Politics
    The Independent

    2020 election poll: Joe Biden's lead shrinks to zero against Bernie Sanders in critical Iowa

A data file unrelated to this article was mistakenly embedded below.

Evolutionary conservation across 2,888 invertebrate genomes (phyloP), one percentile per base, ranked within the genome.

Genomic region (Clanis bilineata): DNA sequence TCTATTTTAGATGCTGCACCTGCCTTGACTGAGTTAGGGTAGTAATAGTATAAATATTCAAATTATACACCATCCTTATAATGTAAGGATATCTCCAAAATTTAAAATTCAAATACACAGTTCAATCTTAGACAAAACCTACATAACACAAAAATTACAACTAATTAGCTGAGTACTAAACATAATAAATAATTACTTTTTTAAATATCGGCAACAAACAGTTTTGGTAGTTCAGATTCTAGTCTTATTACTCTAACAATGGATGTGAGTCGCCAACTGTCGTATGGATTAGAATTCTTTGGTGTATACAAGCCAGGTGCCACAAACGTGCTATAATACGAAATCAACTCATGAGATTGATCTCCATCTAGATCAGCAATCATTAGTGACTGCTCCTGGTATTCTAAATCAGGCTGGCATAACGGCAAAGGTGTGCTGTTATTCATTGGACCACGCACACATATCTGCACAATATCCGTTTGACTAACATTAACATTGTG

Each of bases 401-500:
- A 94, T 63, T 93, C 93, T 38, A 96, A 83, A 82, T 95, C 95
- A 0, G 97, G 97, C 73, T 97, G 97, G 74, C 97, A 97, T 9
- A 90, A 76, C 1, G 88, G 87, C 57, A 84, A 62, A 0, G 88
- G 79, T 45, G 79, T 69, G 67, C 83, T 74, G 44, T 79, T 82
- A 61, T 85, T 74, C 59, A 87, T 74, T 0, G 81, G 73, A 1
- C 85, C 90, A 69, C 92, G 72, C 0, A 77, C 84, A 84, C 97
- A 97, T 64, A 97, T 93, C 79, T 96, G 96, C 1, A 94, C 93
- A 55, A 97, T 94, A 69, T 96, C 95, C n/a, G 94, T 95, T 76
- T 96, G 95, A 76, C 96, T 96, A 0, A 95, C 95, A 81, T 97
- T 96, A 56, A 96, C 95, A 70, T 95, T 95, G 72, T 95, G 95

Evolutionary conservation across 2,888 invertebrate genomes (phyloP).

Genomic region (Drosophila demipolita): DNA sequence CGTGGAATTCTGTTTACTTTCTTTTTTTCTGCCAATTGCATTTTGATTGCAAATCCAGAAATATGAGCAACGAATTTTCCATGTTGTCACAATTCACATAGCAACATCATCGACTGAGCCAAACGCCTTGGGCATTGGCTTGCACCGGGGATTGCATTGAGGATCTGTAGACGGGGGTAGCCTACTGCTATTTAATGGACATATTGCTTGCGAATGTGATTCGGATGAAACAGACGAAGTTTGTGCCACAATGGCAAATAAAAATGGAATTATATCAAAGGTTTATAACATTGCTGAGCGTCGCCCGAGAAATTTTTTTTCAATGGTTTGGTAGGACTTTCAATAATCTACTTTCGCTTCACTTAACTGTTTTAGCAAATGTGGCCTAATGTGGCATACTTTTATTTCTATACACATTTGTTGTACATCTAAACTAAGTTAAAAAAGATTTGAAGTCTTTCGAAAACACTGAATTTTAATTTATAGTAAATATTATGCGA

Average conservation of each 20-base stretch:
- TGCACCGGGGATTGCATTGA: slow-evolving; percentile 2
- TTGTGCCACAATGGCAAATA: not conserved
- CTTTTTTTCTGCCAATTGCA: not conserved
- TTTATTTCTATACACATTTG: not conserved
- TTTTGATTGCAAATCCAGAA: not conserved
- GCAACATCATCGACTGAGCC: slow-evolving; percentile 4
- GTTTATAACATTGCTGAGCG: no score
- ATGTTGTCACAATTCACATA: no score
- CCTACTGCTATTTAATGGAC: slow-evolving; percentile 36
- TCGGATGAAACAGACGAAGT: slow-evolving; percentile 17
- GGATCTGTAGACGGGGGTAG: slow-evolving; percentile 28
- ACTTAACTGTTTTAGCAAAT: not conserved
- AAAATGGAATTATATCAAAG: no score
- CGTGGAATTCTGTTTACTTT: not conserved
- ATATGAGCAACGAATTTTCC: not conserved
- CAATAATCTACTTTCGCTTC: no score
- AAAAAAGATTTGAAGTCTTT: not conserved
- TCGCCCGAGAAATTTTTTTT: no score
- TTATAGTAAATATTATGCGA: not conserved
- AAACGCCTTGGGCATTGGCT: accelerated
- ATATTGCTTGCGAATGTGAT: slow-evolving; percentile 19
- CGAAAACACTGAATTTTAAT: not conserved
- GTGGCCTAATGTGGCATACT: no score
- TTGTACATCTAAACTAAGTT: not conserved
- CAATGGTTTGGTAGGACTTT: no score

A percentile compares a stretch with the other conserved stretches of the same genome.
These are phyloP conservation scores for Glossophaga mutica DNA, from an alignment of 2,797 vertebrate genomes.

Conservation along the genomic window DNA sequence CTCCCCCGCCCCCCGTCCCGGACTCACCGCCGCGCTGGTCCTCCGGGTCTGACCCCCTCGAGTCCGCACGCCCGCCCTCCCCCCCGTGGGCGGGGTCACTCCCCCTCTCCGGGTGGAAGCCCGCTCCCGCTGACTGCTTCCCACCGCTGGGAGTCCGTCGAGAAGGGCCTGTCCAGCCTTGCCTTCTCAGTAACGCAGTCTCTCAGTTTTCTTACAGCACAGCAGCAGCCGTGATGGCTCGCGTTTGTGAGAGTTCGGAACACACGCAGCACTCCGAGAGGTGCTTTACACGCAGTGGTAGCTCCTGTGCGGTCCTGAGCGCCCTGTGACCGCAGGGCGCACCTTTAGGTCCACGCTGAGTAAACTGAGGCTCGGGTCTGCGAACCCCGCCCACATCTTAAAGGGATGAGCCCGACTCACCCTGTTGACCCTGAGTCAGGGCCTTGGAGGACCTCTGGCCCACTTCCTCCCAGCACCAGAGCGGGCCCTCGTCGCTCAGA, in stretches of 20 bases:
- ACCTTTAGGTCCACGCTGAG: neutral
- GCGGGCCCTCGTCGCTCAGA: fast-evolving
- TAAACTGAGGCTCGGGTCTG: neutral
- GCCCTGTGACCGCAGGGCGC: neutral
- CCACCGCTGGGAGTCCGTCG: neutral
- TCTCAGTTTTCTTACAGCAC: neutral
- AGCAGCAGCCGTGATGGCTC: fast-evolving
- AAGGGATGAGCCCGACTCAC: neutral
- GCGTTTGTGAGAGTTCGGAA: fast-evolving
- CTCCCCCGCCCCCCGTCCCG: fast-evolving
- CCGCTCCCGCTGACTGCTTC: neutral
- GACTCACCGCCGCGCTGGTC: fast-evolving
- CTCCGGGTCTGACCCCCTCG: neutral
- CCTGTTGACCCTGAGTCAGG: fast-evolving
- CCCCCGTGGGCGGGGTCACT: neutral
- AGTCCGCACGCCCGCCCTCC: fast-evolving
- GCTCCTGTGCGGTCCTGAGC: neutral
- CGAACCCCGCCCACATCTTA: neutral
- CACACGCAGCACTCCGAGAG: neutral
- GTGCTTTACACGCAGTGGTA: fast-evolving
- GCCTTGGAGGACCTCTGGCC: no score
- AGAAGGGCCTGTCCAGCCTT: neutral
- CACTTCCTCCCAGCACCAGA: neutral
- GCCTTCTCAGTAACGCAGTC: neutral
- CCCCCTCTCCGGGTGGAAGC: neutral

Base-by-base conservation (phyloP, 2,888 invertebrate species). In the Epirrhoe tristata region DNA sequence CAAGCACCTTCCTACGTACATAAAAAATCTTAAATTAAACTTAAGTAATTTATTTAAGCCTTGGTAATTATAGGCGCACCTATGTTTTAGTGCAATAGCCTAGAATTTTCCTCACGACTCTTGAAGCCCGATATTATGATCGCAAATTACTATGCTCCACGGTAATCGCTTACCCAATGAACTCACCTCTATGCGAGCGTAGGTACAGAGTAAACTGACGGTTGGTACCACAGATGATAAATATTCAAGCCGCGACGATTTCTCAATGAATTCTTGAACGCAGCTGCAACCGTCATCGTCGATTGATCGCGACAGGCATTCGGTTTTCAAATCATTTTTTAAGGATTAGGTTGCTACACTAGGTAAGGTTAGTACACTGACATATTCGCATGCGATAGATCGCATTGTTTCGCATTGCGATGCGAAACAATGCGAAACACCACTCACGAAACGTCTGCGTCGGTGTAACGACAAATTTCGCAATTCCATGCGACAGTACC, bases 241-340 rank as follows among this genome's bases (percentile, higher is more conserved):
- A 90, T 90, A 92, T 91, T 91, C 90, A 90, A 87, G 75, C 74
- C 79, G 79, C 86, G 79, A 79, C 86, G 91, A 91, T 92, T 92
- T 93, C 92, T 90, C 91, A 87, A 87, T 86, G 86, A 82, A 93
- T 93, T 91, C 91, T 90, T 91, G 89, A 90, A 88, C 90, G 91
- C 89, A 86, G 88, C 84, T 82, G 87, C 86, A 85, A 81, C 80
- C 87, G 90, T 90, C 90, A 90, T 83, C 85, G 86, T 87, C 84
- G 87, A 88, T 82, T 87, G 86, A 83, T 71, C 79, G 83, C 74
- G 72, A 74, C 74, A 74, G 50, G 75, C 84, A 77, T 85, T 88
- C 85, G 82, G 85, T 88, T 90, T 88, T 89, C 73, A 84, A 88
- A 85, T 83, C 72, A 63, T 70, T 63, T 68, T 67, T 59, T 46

Joe Biden may be leading national polls among Democratic voters, but a new poll shows his dominance doesn’t necessarily extend to Iowa.Mr Biden is matched by Bernie Sanders in the state, a sharp drop from his 11 point lead in a separate poll last month. Both candidates can claim 24 per cent support in the state, which will vote first in the nominating process next year.Mr Biden and Mr Sanders are followed in the new poll by several candidates with significant showings, including Pete Buttigieg (14 per cent), Elizabeth Warren (12 per cent), and Kamala Harris (10 per cent).Reading into the polls just a bit more, Mr Biden has more to worry about than just Mr Sanders, too.Ms Warren stands out as the most liked candidate in the race, with a favourability rating at 78 per cent — the top in the race. She is followed by Mr Sanders, who is the next closest with 71 per cent.“Good news for Elizabeth Warren: her favourability exceeds that of any other candidate in the race and her name recognition is near universal,” said principal pollster Jane Loria in a news release.She continued: “In some states, we see a large spread between the front-runners and the so-called second-tier in the excitement barometer, but in Iowa the candidates are all pretty tightly clustered. When we ask respondents to identify the five candidates they’re most excited about, 54% say Warren, followed by Biden (53%), then Harris (53%), Sanders (49%), and Buttigieg (46%)The terrain looks much better for Mr Biden when looking at the other states that follow close after Iowa, however. In New Hampshire, Mr Biden beats Mr Sanders 36 per cent to 18 per cent. In South Carolina, meanwhile, Mr Biden recently got 46 per cent support compared to Mr Sanders’ 15 per cent.But, any fragility in Iowa could have real consequences for Mr Biden’s third presidential race. The state has an outsized influence on the presidential nominating process, and a loss there would show potentially significant vulnerabilities for the former vice president.The Iowa Starting Line/Change Research Poll was released on Monday, and the Iowa caucuses will be held in January.